The German language has a lot of really interesting words. For example, “brustwartze,” literally translated “breast wart,” is the German word for nipple. More on topic though, and one of my recent favorites, is the word “Fernweh.” The literal translation is “far sickness.” It’s a longing for far away places, an ache for travel and exploration. Of course, the German language also produced the ever popular “wanderlust,” a desire to wander, but something about Fernweh strikes a deeper chord in me. It’s like you HAVE to get out and see the world because there’s an aching in your soul, a sickness that can only be cured by far away places. It’s the feeling that amazing things are going on all around the world and you just have to get out there and see them and you just wont feel like yourself until you do.
In my case, my Fernweh is always coupled with “Heimweh,” or homesickness. When I travel, by the end of the trip, I’m ready to go back home (whether that’s Mainz or the US), get in a routine, eat at my favorite restaurants, cook in my kitchen, binge watch Game of Thrones and New Girl, and get back to the gym (or not). I’m ready to get back to my own familiar nook in the world. In a recent episode of Girls, Hannah was hesitant to move to the midwest for grad school for multiple reasons, but the one she voiced was that she’d need to find a new yogurt place and that’s really hard to do. Truth. There’s nothing like your hometown yogurt shop. Or that sports bar around the corner that has the best ever chicken fingers. I’m looking at you Maddy’s in Dupont Circle. And then, after I’m home for awhile, I start coming down with a fresh case of Fernweh and I’m ready to set out on another adventure. In my case, Fernweh and Heimweh are like two alternating viruses whose symbiosis produces a beautiful balance. And this, I think, is a very lucky way to live with equal parts adventure and comfort, craziness and stability.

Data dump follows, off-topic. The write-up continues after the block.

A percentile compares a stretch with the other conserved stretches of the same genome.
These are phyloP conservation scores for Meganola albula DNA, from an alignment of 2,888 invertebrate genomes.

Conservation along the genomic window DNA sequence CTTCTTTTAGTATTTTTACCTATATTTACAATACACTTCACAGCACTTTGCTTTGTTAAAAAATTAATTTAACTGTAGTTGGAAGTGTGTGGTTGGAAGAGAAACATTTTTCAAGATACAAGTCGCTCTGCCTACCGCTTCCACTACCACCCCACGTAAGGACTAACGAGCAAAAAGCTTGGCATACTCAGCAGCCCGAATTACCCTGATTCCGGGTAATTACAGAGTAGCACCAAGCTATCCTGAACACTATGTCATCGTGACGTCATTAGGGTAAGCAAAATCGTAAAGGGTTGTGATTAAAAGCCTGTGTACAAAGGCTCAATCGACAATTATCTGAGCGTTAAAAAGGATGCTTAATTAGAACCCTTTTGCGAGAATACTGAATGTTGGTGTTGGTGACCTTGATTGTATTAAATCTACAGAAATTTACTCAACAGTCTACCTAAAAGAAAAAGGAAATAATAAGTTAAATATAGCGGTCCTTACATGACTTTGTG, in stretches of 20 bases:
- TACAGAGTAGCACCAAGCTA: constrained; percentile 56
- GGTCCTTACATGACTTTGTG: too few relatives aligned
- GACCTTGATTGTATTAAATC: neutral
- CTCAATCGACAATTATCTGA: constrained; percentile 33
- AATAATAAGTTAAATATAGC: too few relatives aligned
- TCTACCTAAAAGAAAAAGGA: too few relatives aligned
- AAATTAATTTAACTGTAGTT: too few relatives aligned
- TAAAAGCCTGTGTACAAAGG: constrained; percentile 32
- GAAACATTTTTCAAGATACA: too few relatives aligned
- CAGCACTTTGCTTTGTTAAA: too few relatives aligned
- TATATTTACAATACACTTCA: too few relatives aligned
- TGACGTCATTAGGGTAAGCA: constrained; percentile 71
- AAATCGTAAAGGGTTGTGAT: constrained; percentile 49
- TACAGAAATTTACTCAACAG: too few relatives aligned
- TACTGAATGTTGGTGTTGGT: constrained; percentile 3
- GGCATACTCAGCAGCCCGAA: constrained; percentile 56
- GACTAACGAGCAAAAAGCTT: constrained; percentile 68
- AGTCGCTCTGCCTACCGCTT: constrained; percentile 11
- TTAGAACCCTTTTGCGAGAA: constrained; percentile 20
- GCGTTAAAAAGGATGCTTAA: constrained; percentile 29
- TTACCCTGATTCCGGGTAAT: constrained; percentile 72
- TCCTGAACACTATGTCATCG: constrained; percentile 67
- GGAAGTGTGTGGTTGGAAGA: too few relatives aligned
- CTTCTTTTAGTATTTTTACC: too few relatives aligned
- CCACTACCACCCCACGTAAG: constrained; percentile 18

Founded around 12 BC as a Roman military post, Mainz is a gem of a city sitting on the Rhine River with a rich history and vibrant present. As with any city, it’s character is determined by its inhabitants. And Mainz has had a lot of interesting ones. Fist the Romans, of course, then the Franks, the Germans, and, perhaps most famously, the inventor of moveable type, Johannes Gutenberg, whose name now graces the gates of the city’s university. From 1919 to 1930, following WWI, the city was occupied by French military forces. This French occupation was the fuel for much of the city’s Carnivale (or Fasching) traditions mocking political figures (and the French military) that continue today and make up the most famous Fasching parade in Germany next to Cologne’s.
It is the Americans who have managed to crown minced beef as hamburger, and to send it round the world so that even the fussy French have take to le boeuf hache, le hambourgaire. – Julia Child